As the years went by I made sure not to miss any majors and continued to root hard for Nadal in a race to be the Greatest Of All Time (GOAT). As he continued to pile up French Opens and the occasional other major, and Federer looked to be aging, I felt confident that Nadal might take the title. He has a winning record against Federer (but to be fair a lot of that is on his clay kingdom – but they do count!). But then Novak Djokavic showed up and the Magic and Larry of tennis may have met their Michael Jordan.
I don’t know when I became aware of Djokavic. To me and many fans he just felt like the dude who kept messing up Nadal and Federer’s title chase. But I know when I became a big fan. The 2015 U.S. Open. The rowdy crowd was, like every crowd in tennis, rooting hard for Federer in the Finals. Djokavic was the world #1 and seemed to take it as disrespect. He dropped the 2nd set, but then proceeded to beat Federer’s ass in the remaining two sets to take the title. I have always liked athletes with bad tempers. Perhaps because I was one. But Djokavic seemed to take the title of “J-L’s favorite angry athlete” from Paul O’Neill (who is now MAGA so fu*k him – how do you win championships with Puerto Ricans and immigrants and then vote and support a racist xenophobe?). I was so impressed with Djokavic’s performance that day and realized that he might be able to run roughshod over men’s tennis for the next decade with Nadal’s physicality taking a toll and Federer getting old.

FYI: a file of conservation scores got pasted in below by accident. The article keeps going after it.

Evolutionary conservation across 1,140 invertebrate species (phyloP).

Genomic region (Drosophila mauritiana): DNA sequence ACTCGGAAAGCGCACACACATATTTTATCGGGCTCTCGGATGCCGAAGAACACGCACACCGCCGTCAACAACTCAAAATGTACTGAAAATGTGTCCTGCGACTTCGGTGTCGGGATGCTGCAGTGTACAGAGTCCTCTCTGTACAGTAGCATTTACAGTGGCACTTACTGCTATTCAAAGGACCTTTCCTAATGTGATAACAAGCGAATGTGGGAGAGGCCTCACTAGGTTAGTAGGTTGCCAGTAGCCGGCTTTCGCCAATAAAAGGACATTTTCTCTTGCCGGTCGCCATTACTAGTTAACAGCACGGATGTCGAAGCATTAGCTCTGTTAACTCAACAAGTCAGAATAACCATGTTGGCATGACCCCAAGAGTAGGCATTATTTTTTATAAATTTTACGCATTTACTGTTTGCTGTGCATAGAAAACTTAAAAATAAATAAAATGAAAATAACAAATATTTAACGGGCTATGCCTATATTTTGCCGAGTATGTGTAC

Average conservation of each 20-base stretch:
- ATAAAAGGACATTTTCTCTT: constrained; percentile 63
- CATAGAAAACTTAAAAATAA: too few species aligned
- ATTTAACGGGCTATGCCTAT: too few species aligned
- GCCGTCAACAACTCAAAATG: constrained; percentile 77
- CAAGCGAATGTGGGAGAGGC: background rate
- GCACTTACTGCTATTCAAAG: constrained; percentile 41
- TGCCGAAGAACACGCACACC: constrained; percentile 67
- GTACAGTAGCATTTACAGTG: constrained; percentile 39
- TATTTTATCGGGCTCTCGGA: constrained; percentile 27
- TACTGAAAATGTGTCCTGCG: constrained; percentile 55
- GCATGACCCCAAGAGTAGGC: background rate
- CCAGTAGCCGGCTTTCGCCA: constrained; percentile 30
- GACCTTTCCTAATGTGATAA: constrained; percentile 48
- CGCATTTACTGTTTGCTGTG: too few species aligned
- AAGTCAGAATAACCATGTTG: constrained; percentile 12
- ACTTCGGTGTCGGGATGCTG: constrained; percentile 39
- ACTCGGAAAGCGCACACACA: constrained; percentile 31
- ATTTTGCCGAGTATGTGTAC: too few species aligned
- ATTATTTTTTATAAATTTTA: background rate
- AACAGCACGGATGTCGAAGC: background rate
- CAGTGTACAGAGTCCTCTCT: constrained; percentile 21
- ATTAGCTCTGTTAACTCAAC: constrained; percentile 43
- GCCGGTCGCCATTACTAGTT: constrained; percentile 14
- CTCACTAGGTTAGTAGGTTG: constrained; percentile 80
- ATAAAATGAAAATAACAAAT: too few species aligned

Except it hasn’t been like that. Djokavic’s entire career has been a fight against immortal Federer and unmovable Nadal. And yet he was won 16 grand slams and counting, without a 4 year solo head start like Federer or a single dominant surface like Nadal. So I think it is safe to say that Djokavic is the best player in the history of tennis. He has at least 3 years of dominance left in him (at least physically) and has a winning record against both Federer and Nadal in his career. And his performance yesterday, while not dominating, was as gutty a performance as I have ever seen. Down two match points to Roger Federer with the whole crowd about to climax for Federer he pushed the game to deuce, won the game, forced a tiebreaker and turned Federer into Swiss Miss en route to another Wimbledon trophy. But then I realized something. Federer is the GOAT.